There were several speakers on the day, and in a series of blog posts over the next few days I am going to be capturing and publishing the text of their speeches here. One of them, by the playwright Dennis Kelly, has already featured in yesterday's Guardian blog.
Today's speech below is a short introductory speech by me, from the start of the launch. Coming up are: Elizabeth Newman from Bolton Octagon, Giles Croft from Nottingham Playhouse, Neil Darlison from the Arts Council, a precis of a longer talk by academic Taryn Storey, my co-author Helen Campbell Pickford and various contributions from the floor.
The report itself is available for free download here.
"Thank you all for coming. I'm not going to say much other than a brief bit of background - and a small plea.
First the background.
The study we are launching today is the second of two reports. The first, In Battalions, came out of a conversation with Culture Minister Ed Vaizey at the Performers' Alliance Reception in December 2012. Mr Vaizey said to me that Government cuts to the Arts Council were having "no effect" on the development of new play and playwrights. I set out to investigate, and ably assisted by my co-author Helen Campbell Pickford, we found that on the contrary, theatres up and down the country were cancelling new plays, commissioning fewer new writers, and curtailing a whole host of research and development such as script reading services, education schemes, writers' attachment programmes and free workshops to find new talent. A climate of fear around risk-taking on new work was taking hold in the theatre.
The widespread dissemination of that first report - with 24,000 downloads, broadsheet news coverage and questions tabled in the Commons - was a genuine surprise. Even more so was Mr Vaizey's acknowledgement last month (after a frustrating exchange of letters throughout 2013) that In Battalions had in fact been an influence on the Chancellor's decision to announce a consultation on tax breaks for new plays and regional touring. This is to be welcomed - though it is by no means a solution to the problem.
Nor, I should say, are any of the ideas contained in the follow-up study which we are here to launch today. The In Battalions Delphi study is an attempt to capitalise on the extraordinary and unexpected reach of its predecessor, and to canvas the theatre industry for some solutions to the problems uncovered by the initial report. It certainly contains a wealth of innovative ideas which I hope will be of interest to policy-makers from across the political spectrum. But make no mistake, the single biggest factor in the ongoing success of new British theatre is without question sustained Government investment. As we will hear from my colleague Taryn Storey in a few moments, there is strong historical evidence for this from 1940 onwards and - I hope - some lessons to be learned from the past.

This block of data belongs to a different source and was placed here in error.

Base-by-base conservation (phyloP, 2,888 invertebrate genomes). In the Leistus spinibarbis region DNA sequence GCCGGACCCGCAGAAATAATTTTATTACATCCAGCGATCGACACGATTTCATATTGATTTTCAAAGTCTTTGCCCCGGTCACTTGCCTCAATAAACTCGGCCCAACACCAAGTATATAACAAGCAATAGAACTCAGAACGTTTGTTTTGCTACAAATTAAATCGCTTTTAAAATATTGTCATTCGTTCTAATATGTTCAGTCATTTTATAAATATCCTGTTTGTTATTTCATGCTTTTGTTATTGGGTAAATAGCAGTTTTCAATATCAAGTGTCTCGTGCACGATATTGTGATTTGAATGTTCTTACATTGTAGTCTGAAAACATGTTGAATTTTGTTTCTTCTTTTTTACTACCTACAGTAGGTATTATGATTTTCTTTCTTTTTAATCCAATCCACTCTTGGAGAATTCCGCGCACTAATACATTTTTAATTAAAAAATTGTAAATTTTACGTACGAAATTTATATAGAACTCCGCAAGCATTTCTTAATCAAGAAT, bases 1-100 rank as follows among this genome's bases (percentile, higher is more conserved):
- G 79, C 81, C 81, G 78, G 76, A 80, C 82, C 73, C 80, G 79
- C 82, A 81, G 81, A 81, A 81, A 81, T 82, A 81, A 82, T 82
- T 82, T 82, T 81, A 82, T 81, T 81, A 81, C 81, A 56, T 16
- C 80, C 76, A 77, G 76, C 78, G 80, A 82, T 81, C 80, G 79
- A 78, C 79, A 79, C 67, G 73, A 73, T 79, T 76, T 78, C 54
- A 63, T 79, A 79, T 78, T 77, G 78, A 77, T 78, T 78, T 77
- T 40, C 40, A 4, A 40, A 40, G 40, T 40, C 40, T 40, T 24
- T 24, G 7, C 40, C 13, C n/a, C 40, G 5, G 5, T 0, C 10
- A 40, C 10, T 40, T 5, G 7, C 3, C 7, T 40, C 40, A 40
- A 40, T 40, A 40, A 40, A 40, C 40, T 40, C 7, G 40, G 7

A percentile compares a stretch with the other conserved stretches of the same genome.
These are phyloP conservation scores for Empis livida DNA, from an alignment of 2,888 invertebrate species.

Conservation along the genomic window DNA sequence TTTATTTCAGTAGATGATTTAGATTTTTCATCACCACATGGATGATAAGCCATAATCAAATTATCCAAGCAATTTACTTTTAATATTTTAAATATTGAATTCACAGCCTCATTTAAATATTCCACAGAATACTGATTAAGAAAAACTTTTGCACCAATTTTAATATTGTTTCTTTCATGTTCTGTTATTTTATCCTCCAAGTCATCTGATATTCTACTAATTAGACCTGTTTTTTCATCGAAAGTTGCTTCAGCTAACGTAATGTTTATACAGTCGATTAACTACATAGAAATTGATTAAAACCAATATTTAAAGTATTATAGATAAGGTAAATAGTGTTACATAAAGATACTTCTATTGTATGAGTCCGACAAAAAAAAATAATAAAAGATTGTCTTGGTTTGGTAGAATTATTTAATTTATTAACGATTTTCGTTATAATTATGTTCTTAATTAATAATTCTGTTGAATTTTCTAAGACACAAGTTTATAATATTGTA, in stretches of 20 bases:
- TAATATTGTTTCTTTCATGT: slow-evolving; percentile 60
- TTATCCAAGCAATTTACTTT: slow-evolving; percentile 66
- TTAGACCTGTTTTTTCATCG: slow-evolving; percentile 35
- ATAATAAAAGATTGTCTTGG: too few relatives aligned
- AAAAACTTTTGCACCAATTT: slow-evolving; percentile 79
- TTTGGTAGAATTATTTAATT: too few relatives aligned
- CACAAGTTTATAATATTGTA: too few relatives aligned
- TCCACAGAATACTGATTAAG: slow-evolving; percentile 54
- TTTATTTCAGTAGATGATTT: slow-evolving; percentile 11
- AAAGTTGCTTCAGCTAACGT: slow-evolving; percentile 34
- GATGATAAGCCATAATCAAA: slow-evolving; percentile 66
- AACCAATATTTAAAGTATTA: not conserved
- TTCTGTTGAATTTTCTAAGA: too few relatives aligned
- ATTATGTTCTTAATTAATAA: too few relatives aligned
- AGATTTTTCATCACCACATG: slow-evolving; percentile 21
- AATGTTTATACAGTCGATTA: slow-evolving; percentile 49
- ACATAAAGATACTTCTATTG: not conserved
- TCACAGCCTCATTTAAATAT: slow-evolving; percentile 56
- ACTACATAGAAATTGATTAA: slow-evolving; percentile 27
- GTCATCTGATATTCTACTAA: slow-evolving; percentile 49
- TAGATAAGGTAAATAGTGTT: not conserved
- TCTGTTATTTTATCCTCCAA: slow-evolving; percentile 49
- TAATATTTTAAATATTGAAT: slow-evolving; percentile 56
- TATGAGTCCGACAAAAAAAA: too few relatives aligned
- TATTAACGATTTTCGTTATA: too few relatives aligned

That said, times of upheaval are always a good opportunity to examine how we have been doing things, with a view to finding better ways. I hope those of you who have generously made the time to be with us today will assist in the dissemination of this study so that the many good ideas contained within it can continue to have the same ripple effect as the previous study, and hopefully find some allies up and down the country to take them forward.
And finally a plea.
We will hear a lot about risk today, and ways to protect taking risks in the development of new work for the stage. But there is a flip side to risk which we hear about less often, and that is Reward. Unlike most art forms, theatre and theatre artists touch almost every area of national life: from the economy and tourism, to education and health, to prisons, social services, regeneration, community relations, and the UK's standing on the international stage. We are the best in the world at theatre - bar none. For us, all the world really is a stage. And of all the art forms, theatre is the one which is most profoundly about how we live, how we ought to live - and what it means to live. A collective space where we can come together to consider such things is at the heart of a civilised society.
My plea is about how we measure that value. Profit, loss and the movement of money are one small part. Yes, they are important. But not to the exclusion of all else. Imagine if there was a currency to measure a child's self-confidence, or a society's level of tolerance, a convict's understanding of their actions, a youth theatre's love of metaphor, or a community's understanding of itself. What would theatre's balance sheet look like then?
Some forms of value can't be captured in a paper report. But I hope the Delphi study we are launching today is one small step towards making the case for the depth and breadth of the value British theatre generates for the nation.
Thank you for being part it."
The In Battalions Delphi study contains 36 innovative proposals on ways to protect risk-taking on new work for the stage, despite austerity.
Photo: Anne Hogben, Writers' Guild.